Activity of meropenem/vaborbactam against international carbapenem-resistant Escherichia coli isolates in relation to clonal background, resistance genes, resistance to comparators and region

Brian D. Johnston, Paul Thuras, Stephen B. Porter, Mariana Castanheira, James R. Johnson

Research output: Contribution to journalArticlepeer-review

Abstract

Objectives: Carbapenem resistance has emerged inEscherichia coli, including sequence type 131 (ST131) and its fluoroquinolone-resistant H30R subclone, the leading cause of extraintestinal E. coli infections globally. Meropenem/vaborbactam (MVB) is a recently approved carbapenem/β-lactamase inhibitor combination with broad-spectrum inhibition of β-lactamases, including serine carbapenemases. The activity of MVB against carbapenem-resistant (CR) E. coli infections in relation to phylogenetic background, resistance genotype and geographical region is unknown. Methods: We characterised 140 contemporary CR clinicalE. coli isolates from 17 non-US countries (2003–2017) for phylogroup, clonal group (including ST131, H30R and the CTX-M-15-associated H30Rx subset), relevant β-lactamase genes, and broth microdilution MICs for MVB and 11 comparators. Results: Overall, MVB was moderately active (66% susceptible), more so than all comparators except tigecycline and amikacin (100% and 74% susceptible, respectively). Most MVB-non-susceptible isolates carried metallo-β-lactamase or OXA-48 resistance genes. MVB's activity varied significantly in relation to phylogroup, clonal background, resistance genotype and global region: it was greatest among phylogroup F, ST131-H30R, H30Rx, Klebsiella pneumoniae carbapenemase (KPC)-positive and Latin American isolates, and lowest among phylogroup B1, metallo-β-lactamase gene-containing and Asia-West Pacific region isolates. Enhancement of meropenem's activity by vaborbactam was most evident for isolates from phylogroups B2, C and D, and those containing KPC. MVB retained appreciable (albeit somewhat reduced) activity against isolates resistant to comparator agents. Conclusion: MVB should be useful for treating international CRE. coli infections, largely independent of other resistance phenotypes, although this likely will vary with the local prevalence of specific E. coli lineages and carbapenem resistance mechanisms.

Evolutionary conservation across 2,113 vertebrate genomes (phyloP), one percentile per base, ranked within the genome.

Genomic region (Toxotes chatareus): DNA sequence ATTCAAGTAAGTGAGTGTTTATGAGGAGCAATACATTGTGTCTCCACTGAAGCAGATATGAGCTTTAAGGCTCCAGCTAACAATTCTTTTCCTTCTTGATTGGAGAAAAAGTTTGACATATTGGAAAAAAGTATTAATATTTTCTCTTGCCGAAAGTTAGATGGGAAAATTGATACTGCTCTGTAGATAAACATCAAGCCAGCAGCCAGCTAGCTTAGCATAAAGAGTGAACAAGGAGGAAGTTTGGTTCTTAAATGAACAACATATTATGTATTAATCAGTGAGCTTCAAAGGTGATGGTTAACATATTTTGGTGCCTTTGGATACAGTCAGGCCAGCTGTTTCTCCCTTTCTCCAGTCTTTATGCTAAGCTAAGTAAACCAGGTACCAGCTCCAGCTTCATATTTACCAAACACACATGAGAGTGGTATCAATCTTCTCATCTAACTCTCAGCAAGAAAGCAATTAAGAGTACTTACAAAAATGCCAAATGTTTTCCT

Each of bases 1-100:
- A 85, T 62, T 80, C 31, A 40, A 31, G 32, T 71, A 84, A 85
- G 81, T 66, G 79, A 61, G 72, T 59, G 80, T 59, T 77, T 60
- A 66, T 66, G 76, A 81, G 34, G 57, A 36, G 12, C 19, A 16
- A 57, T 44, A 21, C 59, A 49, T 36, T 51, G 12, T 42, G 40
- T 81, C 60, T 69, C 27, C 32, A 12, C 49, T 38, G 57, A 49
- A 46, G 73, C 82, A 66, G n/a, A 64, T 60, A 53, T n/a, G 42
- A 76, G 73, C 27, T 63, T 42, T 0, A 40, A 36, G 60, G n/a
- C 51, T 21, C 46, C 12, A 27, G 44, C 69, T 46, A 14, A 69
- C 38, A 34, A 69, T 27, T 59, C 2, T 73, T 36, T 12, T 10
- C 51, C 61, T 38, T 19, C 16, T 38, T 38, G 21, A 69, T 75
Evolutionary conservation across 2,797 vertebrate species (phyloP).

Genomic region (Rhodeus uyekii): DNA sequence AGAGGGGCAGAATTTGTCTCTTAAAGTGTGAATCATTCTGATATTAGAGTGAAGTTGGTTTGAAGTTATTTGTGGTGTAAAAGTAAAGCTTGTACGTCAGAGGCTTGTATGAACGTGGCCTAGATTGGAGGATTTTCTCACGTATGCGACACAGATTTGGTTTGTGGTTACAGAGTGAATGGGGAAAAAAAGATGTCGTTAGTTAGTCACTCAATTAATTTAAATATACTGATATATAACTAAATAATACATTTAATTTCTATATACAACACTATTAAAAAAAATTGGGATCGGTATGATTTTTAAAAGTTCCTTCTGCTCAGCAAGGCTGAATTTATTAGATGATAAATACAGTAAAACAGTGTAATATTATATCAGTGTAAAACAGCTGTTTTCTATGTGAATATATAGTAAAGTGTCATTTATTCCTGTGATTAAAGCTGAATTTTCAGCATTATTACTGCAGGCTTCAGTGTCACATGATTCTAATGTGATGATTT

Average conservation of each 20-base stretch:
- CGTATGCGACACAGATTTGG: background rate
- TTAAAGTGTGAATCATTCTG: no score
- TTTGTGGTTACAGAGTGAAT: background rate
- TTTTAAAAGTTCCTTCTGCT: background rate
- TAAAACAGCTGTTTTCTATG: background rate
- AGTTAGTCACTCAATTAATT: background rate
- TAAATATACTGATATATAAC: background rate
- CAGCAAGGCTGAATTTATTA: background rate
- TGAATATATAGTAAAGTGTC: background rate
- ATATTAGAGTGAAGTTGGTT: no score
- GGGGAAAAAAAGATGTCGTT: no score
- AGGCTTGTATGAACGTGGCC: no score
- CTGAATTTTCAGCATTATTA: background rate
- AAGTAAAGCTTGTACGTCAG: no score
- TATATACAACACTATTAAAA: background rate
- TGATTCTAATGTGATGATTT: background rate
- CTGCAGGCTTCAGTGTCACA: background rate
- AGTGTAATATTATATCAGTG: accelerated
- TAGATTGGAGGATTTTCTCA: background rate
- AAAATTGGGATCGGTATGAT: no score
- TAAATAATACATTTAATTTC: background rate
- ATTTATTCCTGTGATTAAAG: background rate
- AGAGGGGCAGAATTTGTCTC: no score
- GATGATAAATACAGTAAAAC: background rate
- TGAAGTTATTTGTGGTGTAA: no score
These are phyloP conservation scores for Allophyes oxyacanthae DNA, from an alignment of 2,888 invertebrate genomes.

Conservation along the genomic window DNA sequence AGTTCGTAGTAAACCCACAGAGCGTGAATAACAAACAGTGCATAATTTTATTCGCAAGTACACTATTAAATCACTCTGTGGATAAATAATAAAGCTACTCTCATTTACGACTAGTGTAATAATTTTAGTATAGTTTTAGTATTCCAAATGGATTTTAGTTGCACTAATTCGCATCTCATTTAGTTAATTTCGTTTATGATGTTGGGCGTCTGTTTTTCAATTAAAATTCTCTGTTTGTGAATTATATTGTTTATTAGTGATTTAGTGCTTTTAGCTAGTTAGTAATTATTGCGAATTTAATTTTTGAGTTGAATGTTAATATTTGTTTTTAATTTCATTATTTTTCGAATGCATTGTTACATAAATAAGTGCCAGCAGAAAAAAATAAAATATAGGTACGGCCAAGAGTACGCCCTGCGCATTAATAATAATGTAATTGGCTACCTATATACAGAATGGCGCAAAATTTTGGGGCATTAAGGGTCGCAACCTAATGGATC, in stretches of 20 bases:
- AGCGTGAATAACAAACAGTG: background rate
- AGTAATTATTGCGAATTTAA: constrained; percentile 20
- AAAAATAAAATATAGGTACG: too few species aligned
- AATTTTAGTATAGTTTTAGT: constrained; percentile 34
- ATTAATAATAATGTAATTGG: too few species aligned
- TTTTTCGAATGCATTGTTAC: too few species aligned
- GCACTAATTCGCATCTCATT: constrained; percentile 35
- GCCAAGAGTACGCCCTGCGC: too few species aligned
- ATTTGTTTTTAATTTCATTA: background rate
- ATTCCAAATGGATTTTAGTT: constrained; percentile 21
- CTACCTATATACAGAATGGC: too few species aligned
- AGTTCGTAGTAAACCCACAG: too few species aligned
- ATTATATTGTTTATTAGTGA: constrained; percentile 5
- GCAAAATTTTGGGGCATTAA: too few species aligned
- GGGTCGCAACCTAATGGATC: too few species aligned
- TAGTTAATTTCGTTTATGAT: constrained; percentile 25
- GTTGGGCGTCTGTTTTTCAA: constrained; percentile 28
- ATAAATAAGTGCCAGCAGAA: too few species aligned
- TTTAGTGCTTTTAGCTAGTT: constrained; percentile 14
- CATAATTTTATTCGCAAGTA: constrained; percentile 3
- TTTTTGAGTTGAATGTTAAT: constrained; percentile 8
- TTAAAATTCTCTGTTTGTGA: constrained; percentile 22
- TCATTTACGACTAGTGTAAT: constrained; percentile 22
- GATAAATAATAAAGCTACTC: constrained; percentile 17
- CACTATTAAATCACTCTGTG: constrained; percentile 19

Original languageEnglish (US)
Pages (from-to)190-197
Number of pages8
JournalJournal of Global Antimicrobial Resistance
Volume24
DOIs
StatePublished - Mar 2021

Bibliographical note

Funding Information:
This work was supported in part by an investigator-initiated research grant from Melinta and by the Department of Veterans Affairs, Office of Research and Development [grant # 2I01CX000920-04 to JRJ]. The funders had no control over the content of the report or the decision to publish. The opinions expressed are those of the authors and not necessarily those of the authors’ institutions or the Department of Veterans Affairs.

Publisher Copyright:
© 2021 The Author(s)

Keywords

  • Carbapenem resistance
  • Escherichia coli
  • Klebsiella pneumoniae carbapenemase
  • Meropenem/vaborbactam
  • New Delhi metallo-β-lactamase
  • ST131

PubMed: MeSH publication types

  • Journal Article
  • Research Support, Non-U.S. Gov't
  • Research Support, U.S. Gov't, Non-P.H.S.

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